So when you have 4 carburetors and you disable only 1 of them you are still running on 3 carbs. So it becomes a puzzle to use the lift pin method. I use to try it on the 3 carb jags but even then it was a puzzle because if you lift only one pin you are testing the other 2 and you can't lift 2 as it will not run on only one. So I would just count the turns of the jet adjustment screws and depend on the exhaust analyzer and the drivability on a road test.
I was lucky to have a scope and an exhaust analyzer in the dealerships I worked in so I did what you just did by counting the number of turns out and just made sure I turned each out the same number of turns. This works well as long as each cylinder has about the same compression and vacuum as the others and that you synchronize the throttle plates correctly.
I found that at idle you get pulses of vacuum on the piston diaphragm which makes the piston jump up and down so you need to be sure that you have oil in the top dampener to stabilize the piston movement. That damper is also the only accelerator enriching device on the carb. I like to use engine oil as opposed to some of the damper oil available because the engine oil is a little thicker and gives me a better quick throttle response.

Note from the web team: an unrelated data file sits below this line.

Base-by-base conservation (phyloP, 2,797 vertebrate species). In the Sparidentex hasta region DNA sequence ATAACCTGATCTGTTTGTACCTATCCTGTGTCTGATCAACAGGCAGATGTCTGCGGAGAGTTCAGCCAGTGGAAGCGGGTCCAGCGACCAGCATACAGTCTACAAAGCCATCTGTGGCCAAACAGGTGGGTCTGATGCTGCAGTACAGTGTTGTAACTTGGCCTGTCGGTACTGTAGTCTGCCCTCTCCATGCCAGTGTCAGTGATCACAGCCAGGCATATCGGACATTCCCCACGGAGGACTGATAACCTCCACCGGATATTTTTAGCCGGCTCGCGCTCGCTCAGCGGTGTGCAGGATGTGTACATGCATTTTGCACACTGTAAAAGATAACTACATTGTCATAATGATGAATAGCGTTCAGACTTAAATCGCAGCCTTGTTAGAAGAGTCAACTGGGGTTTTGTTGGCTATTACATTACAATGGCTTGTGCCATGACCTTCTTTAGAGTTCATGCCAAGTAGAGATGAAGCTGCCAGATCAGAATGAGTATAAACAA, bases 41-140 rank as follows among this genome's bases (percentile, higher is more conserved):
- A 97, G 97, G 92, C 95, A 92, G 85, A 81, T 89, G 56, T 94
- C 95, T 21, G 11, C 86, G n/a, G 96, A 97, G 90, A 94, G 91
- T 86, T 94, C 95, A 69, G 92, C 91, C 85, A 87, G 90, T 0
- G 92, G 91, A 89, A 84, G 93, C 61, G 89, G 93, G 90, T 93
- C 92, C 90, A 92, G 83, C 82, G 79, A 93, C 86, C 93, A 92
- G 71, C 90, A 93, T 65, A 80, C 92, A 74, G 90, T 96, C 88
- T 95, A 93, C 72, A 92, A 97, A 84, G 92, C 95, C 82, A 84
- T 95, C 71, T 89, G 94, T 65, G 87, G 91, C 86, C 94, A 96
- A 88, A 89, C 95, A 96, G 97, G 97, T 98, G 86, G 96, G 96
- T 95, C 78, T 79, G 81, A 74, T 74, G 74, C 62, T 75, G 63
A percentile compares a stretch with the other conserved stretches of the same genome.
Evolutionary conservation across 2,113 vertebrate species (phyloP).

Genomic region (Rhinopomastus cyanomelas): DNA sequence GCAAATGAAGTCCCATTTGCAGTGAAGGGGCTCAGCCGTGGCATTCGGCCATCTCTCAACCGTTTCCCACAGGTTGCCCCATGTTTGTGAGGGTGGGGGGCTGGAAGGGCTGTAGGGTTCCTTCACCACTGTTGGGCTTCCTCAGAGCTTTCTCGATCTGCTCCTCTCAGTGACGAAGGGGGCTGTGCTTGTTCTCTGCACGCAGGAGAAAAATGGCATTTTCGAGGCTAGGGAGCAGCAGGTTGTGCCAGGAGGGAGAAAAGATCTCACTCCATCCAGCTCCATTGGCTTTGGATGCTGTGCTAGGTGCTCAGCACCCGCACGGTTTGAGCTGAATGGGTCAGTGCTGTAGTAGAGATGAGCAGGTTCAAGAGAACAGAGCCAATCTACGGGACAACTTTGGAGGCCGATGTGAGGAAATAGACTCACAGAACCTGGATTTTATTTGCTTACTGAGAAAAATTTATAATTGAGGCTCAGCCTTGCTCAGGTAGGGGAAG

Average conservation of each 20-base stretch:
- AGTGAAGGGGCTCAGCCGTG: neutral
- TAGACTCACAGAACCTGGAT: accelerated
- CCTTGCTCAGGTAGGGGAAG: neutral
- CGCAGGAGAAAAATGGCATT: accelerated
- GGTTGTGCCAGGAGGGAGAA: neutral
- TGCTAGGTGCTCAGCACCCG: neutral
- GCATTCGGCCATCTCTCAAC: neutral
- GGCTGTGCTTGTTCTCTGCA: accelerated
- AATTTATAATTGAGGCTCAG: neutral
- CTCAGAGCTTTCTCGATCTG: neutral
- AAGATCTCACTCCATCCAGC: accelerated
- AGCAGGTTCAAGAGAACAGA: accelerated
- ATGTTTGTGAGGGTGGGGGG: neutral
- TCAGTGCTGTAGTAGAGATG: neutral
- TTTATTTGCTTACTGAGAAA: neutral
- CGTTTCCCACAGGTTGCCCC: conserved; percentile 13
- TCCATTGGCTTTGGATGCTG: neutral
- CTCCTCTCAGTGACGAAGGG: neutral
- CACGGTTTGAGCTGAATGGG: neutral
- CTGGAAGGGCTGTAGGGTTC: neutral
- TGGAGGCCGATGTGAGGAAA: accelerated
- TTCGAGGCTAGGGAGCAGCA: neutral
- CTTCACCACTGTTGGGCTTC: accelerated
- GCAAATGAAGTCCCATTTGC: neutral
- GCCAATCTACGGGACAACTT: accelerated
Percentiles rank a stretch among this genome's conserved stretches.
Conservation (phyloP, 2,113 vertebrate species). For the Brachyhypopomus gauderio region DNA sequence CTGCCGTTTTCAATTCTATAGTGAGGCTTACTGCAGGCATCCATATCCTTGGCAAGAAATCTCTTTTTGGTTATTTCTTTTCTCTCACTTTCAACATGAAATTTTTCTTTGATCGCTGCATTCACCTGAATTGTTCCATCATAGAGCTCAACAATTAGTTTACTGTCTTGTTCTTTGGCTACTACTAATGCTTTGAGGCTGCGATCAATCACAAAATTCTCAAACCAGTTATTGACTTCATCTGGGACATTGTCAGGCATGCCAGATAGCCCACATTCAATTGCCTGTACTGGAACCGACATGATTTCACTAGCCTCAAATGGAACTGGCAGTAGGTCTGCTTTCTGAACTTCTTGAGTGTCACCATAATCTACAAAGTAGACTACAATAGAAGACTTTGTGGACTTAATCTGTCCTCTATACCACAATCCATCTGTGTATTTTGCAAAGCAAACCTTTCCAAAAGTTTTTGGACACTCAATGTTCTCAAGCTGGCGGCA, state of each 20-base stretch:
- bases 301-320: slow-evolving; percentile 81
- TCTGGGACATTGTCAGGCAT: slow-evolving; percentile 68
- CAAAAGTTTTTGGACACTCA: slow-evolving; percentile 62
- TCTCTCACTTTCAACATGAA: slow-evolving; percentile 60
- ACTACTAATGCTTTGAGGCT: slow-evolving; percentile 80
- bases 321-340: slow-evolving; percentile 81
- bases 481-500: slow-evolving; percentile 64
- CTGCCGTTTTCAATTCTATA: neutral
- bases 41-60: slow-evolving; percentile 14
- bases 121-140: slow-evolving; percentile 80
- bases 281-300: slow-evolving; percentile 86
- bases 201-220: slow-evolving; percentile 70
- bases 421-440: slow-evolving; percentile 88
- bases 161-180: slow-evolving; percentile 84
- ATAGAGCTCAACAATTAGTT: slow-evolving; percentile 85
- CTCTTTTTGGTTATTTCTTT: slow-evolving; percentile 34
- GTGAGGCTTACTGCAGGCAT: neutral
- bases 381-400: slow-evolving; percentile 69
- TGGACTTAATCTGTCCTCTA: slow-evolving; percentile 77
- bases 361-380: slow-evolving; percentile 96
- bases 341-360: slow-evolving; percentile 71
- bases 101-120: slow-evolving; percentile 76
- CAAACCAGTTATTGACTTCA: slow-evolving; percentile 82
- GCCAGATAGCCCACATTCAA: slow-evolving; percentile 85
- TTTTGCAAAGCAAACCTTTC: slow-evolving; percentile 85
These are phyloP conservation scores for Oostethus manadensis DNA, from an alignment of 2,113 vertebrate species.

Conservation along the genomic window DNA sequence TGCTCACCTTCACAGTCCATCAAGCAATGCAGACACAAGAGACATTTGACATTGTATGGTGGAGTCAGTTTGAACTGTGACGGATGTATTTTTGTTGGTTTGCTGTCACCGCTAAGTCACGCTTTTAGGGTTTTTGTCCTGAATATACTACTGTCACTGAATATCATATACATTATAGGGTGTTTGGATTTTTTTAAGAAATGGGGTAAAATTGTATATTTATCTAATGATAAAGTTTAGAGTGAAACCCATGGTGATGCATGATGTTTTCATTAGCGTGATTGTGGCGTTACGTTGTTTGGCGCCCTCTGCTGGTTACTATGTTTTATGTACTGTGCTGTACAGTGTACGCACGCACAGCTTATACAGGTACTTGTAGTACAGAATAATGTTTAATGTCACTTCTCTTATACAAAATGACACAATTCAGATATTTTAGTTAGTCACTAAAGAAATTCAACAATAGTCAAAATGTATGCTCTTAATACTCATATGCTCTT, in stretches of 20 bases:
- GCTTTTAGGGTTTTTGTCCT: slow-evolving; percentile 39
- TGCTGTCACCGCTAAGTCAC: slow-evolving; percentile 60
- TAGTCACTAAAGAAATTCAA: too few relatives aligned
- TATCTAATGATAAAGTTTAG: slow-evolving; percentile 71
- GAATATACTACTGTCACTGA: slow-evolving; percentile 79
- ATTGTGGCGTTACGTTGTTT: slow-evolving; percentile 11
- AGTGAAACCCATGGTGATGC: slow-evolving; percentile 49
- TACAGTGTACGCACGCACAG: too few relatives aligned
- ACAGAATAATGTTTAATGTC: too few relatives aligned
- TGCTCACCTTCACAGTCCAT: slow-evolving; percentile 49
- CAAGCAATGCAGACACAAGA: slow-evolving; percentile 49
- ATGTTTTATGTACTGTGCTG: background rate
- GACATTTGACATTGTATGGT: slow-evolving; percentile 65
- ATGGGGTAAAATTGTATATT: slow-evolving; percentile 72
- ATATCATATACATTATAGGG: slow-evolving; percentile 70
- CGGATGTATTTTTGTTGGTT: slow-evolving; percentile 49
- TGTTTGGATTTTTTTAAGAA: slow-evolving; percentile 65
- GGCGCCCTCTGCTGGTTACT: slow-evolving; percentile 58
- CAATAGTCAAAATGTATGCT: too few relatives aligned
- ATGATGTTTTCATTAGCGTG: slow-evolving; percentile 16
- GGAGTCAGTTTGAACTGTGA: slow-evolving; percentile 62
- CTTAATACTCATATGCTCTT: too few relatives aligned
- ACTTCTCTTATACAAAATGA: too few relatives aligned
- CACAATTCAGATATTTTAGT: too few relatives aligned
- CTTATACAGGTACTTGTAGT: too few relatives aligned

When we got the first V-12 in our dealership all the mechanics in the shop had to play with it and one of the things we would do was to short out one plug wire and get the rest of the mechanics to listen to the engine idling and tell us if it is hitting on all 12 cylinders and most of the time you could not tell that it was missing one cylinder.
That is partly why we would not do what was called a "Tune Up" unless we did a compression test first on every car.
As far as higher CO readings then other cars I would just go by what the passing range is for that car as far as the Emission Test requires. I don't remember what ranges we seen on our equipment as we had no emission testing back then.
Glad to hear you got it to pass and I think you can reach a happy medium between what the Emission requirements are and what performs well.